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New Initiative Teaches Mindfulness Skills to Students

Student uses the Pause Box Students at Smallwood Drive Elementary School are thrilled by the lessons they learn through a puppet named Rory the Tiger.

 

Rory is the face of the newly-implemented Mindfulness Initiative at Smallwood that is part of the building’s Strategic Plan. The initiative focuses on teaching students about social, emotional and mental health awareness, as well as skills involving emotional self-regulation.

 

“The social and mental well-being of students has been a very high priority at Smallwood for a very long time,” says Rich Crozier, assistant principal at Smallwood Drive. “We’re always looking for tools for faculty and staff to help all students at our school.”

 

While at a professional development conference that Crozier, along with school social worker Jennifer Noe, attended a year ago, some of those tools stood apart from the others; So much that the duo thought they were important enough to be a part of a Smallwood student’s everyday life.

 

"At our July Strategic Planning Retreat, the concept of introducing Mindfulness as a natural progression to our highly successful PAWS initiative was fully embraced by our team,” said Daniel Lewis, principal.  “We then incorporated Mindfulness into our Strategic Plan under the priority of Student Life.  This initiative helps our entire school to support the social and emotional growth of all of our students."

 

After much planning throughout the spring and the summer, the Mindfulness Initiative was born.

 

“Mindfulness plays an important role in school to allow children to be aware of their surroundings, how they’re personally feeling and how others around them are feeling,” says Noe. “I think it really helps alleviate a lot of behavior problems and stress,” she adds. “I also think that if kids are taught this at a young age, there’s more of a buy-in. It becomes a go-to skill rather than later in life where you’re trying to undo undesirable social habits.”

 

Rory the puppet and Mrs. Noe Along with it came a series of 10 videos that feature Rory the Tiger. In each video, Rory experiences different emotions and Noe guides him with different mindfulness techniques he can use to stay calm and support his mental health well-being.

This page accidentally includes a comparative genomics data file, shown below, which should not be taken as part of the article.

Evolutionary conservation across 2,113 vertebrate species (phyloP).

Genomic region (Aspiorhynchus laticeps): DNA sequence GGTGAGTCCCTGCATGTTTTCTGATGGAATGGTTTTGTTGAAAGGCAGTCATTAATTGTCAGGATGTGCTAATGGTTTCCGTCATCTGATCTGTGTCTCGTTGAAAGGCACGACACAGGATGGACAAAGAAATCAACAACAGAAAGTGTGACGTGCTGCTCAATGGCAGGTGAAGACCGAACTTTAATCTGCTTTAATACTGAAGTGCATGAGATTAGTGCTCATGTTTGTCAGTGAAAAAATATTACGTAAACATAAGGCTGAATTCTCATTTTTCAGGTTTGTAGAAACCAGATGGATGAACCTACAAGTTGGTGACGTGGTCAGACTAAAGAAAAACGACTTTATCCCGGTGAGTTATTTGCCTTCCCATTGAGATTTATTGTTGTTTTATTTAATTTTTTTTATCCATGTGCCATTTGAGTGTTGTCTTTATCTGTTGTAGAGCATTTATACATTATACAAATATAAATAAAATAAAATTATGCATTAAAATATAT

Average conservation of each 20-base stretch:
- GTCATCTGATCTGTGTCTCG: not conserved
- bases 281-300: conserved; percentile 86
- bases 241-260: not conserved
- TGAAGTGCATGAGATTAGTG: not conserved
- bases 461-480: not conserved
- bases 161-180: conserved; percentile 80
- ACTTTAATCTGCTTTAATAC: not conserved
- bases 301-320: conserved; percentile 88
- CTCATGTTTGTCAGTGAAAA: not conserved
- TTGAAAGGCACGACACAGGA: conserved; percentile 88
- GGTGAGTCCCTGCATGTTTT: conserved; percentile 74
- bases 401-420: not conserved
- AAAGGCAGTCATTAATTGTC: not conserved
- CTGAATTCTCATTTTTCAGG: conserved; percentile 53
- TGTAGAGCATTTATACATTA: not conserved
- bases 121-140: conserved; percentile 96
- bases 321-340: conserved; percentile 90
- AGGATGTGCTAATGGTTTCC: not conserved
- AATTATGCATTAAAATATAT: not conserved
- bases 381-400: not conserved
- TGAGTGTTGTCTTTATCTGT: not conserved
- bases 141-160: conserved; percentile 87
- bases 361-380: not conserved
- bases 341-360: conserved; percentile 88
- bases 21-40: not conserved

“The teachers love the videos because you can play them at any time of the day and they’ve been a big hit,” says Crozier. “The students often stop me or Mrs. Noe and ask when they’re going to have the next Rory video.”

 

In addition to the videos, students have other tools and skills they’ve learned for their utilization. One of these tools is the “Pause Box,” which is filled with short activities for students to perform when they’re having a challenging time and need a few minutes to redirect their thoughts and self-regulate their emotions. The “Tiger Breath” – a deep breathing technique – is a skill that students are being taught to use to handle tougher situations such as right before a test.

 

“The students are really excited about it,” says Noe. “I normally see kids one-to-one for individual counseling and I see them using these skills before I’m telling them to. I’m noticing that they’re naturally taking a tiger breath or that they’re noticing how they’re feeling. The fact that they’re recognizing that on their own has been pretty amazing. It also helps that kids learn from each other; so, when they see other kids using these skills, there’s more buy-in [to the philosophy].

 

“The biggest takeaway for me is that this is helping kids realize at a young age that we all have strong feelings from time to time. Through mindfulness, students are gaining an understanding that feelings come and feelings go. I think that if kids learn these important positive coping skills at such an early age, any potential thoughts of hopelessness or stress will diminish quickly and allow them to be successful socially and emotionally.”

 

Students aren’t the only ones learning new skills through this initiative, however. Smallwood faculty and staff are also supported through the Mindfulness Initiative.

 

Teachers and staff have been given a reflection journal to work on during Mindfulness Mondays, where Noe will send a prompt via email to write about. Some prompts ask staff members to reflect on their past week and others have them create goals for the month or school year. There’s also a “Rock Star of the Month” award, which is given to faculty or staff that have contributed to Smallwood’s foundation, as well as supported the social, emotional and mental well-being of the school community.

 

Crozier says that the timing of this initiative was perfect, especially because of how prevalent mental health has been in the national conversation. He also says he’s happy with the already-great results it’s providing.

 

Two boys take Tiger Breaths “The timing for this was great. The conference we went to was in January of last year and the New York State Mental Health Mandate came in July. We were going forward with this no matter what.

 

“One thing we really like about the Mindfulness Initiative is that it’s proactive. We’re not waiting for someone to be struggling. It’s providing all students with coping and self-regulating skills. We have teachers that take tiger breaths as models for their students and students that declare, ‘I need to take a tiger breath.’ That’s exactly what we were looking for with this initiative. At the end of the day, we’re an elementary school and one of our main responsibilities is to teach students skills that will support them in life and I think this initiative has accomplished that.”